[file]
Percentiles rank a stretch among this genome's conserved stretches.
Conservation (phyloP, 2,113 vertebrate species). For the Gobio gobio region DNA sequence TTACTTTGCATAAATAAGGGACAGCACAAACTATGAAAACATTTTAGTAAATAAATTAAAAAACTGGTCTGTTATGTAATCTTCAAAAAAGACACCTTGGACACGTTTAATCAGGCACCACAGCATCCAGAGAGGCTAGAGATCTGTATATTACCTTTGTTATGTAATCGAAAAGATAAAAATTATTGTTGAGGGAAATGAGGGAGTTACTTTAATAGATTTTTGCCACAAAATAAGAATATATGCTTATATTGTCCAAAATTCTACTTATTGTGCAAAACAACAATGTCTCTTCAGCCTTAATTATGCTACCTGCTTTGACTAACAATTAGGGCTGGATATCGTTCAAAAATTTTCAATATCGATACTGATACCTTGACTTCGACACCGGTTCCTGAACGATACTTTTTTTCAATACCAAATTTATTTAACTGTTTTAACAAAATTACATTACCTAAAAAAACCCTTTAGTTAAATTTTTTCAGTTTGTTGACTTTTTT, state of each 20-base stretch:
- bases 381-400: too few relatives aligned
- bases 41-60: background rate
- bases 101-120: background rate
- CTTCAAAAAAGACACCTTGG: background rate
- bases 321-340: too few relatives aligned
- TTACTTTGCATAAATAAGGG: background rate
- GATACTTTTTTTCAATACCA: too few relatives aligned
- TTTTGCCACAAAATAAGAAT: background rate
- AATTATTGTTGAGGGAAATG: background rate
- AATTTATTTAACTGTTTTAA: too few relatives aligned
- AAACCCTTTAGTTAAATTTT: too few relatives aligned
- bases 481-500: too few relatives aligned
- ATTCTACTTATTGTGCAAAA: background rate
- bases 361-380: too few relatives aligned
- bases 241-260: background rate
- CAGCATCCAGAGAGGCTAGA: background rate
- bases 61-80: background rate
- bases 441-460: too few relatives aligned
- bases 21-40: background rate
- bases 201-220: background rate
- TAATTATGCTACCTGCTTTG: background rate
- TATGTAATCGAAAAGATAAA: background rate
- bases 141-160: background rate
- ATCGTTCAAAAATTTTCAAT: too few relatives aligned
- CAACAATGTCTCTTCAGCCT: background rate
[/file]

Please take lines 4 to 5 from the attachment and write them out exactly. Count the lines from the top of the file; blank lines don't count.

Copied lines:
- bases 41-60: background rate
- bases 101-120: background rate